[lin_video src=http://eplayer.clipsyndicate.com/embed/player.js?aspect_ratio=16×9&auto_next=1&auto_start=0&div_id=videoplayer-1377822497&height=360&page_count=5&pf_id=9620&show_title=1&va_id=4270065&width=640&windows=2 service=syndicaster width=640 height=360 div_id=videoplayer-1377822497 type=script]
KIMT NEWS 3 – As a new school year gets underway parents teachers and students are reminded of the importance of recognizing and preventing bullying.
The word “bullying” is one we are hearing a lot about these days, it’s something you’ll more than likely find in one form or another in pretty much any school you set foot in, but there are ways everyone can help fight the issue.
23-year-old Zach Lewison is on a mission to change the way we think about bullying.
“Whether you’re someone who gets bullied or you are the bully or someone who sees it happen at the end of the day, middle school and high school is a time of really trying to find out who you are.”
And his personal story will tell you why.
Lewison said, “Growing up a little red-head kid and being legally blind and about 4 feet tall at the time just didn’t really set me up for success and stuff in middle school and high school years and I got picked on a lot. As and a kid who didn’t know who I was, I kinda egged it on and brought a lot of it on myself.”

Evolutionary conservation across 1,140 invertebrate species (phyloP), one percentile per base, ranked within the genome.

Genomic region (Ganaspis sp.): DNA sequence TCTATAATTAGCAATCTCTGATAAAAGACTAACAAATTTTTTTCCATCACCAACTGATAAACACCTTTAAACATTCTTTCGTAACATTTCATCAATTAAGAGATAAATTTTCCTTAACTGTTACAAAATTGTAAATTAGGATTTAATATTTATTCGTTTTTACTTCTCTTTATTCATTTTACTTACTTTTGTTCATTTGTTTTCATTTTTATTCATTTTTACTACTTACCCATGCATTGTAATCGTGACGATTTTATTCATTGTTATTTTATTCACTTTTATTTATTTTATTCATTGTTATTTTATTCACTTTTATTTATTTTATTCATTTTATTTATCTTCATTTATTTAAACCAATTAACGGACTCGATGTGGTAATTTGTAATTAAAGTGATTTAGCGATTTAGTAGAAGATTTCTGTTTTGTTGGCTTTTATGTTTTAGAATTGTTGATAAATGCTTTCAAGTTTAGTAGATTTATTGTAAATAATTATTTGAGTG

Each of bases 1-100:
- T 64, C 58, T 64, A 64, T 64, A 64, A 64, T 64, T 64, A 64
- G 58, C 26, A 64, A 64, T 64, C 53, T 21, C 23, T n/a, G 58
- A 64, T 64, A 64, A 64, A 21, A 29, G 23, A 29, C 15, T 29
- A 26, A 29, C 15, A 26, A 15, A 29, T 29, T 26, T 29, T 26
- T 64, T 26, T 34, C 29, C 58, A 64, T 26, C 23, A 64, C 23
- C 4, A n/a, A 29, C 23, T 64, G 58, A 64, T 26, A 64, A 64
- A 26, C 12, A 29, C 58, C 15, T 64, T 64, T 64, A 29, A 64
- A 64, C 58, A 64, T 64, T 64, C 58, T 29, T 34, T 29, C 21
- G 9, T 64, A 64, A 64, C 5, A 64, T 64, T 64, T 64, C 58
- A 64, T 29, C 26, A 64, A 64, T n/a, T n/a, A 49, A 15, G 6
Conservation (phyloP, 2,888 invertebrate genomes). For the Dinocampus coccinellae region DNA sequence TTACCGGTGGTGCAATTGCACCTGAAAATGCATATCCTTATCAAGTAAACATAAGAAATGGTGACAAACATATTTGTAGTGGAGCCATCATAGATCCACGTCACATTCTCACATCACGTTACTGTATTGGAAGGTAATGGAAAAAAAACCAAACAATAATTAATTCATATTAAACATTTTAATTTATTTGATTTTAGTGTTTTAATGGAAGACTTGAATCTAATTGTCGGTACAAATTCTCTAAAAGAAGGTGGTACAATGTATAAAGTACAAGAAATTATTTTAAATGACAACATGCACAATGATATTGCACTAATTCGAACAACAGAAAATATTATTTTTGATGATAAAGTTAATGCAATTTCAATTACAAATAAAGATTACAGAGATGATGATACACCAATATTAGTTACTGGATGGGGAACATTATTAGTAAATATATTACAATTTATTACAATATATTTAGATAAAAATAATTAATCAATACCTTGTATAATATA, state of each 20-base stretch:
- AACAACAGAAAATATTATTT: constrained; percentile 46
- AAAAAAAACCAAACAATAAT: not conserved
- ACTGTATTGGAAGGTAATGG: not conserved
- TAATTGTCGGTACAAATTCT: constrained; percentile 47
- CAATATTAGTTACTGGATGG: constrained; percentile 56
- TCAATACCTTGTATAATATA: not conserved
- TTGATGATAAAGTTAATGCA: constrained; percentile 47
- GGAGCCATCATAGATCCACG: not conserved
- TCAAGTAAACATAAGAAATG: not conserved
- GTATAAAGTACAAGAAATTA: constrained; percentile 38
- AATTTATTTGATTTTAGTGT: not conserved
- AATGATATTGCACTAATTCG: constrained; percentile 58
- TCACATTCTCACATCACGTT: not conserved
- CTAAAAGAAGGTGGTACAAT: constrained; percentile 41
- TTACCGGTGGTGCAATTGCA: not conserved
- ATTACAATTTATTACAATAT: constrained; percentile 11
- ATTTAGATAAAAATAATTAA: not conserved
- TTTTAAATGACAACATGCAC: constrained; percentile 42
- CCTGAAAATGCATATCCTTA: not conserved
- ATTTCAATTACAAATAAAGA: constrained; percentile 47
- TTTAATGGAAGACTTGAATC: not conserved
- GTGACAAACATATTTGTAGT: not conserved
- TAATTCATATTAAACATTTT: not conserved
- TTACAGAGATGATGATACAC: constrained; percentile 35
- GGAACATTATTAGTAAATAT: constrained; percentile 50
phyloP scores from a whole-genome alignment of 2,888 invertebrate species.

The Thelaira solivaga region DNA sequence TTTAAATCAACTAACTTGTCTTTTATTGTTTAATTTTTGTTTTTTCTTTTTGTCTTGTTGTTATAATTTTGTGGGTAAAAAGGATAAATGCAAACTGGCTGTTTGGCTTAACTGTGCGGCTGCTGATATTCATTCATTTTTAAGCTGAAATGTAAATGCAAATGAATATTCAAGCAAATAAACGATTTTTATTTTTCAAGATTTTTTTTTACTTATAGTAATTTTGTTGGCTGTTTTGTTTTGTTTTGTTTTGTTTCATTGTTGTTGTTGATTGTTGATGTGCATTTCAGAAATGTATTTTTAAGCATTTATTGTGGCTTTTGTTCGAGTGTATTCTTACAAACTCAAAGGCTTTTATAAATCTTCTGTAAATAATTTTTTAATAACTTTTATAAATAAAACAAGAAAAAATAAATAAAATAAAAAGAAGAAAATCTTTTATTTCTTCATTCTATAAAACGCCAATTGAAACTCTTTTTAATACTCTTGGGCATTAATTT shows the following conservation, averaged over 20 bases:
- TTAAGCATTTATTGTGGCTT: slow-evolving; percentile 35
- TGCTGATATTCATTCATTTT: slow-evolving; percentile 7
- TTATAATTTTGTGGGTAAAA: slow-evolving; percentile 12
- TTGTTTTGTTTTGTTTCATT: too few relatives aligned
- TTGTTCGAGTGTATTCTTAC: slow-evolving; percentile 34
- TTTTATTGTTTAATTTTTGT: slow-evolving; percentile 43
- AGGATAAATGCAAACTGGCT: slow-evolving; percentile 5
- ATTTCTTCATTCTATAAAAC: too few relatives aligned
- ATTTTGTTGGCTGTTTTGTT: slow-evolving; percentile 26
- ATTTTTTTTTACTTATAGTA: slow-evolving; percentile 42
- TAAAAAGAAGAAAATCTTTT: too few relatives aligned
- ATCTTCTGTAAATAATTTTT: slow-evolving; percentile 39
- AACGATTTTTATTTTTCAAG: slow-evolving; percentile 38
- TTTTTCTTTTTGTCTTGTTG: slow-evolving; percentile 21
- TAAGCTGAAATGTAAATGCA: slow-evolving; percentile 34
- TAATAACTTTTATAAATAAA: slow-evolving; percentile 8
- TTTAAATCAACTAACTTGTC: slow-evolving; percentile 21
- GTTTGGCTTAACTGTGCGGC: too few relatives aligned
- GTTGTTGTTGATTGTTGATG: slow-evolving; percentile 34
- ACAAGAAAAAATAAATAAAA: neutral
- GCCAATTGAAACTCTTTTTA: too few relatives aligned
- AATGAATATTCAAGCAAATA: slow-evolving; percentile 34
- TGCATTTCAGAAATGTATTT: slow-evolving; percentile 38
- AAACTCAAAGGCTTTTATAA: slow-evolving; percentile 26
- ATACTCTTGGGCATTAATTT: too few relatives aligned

Fast forward a few years and now he’s the CEO of a new non-profit organization called “Voices United Against Bullying.”
Instead of simply telling young people bullying is bad, they want to switch the focus.
Lewison said, “It’s going to be the students who make the change. Policing it can only keep it from happening in front of them and so they have to be the change and our goal is to create that paradigm shift and to get one or two people in that school to go in there and say, ‘You know what? I’m for this.’ And let them start that attitude change and let that be contagious and spread throughout the whole school.”
It’s a different spin on some other already effective national anti-bullying campaigns like Rock in Prevention, Project Footsteps, and countless speakers who tour the country spreading the message.
“Our goal is to let people now that they have value and they have worth, there’s a reason for them being around.”
Those larger-scale efforts are something Zach would like to see continue. For now, he’s trying to get this program off the ground to help make even the smallest difference.
He said, “Voices United is not going to be the fix all solution. We just want to do our part.”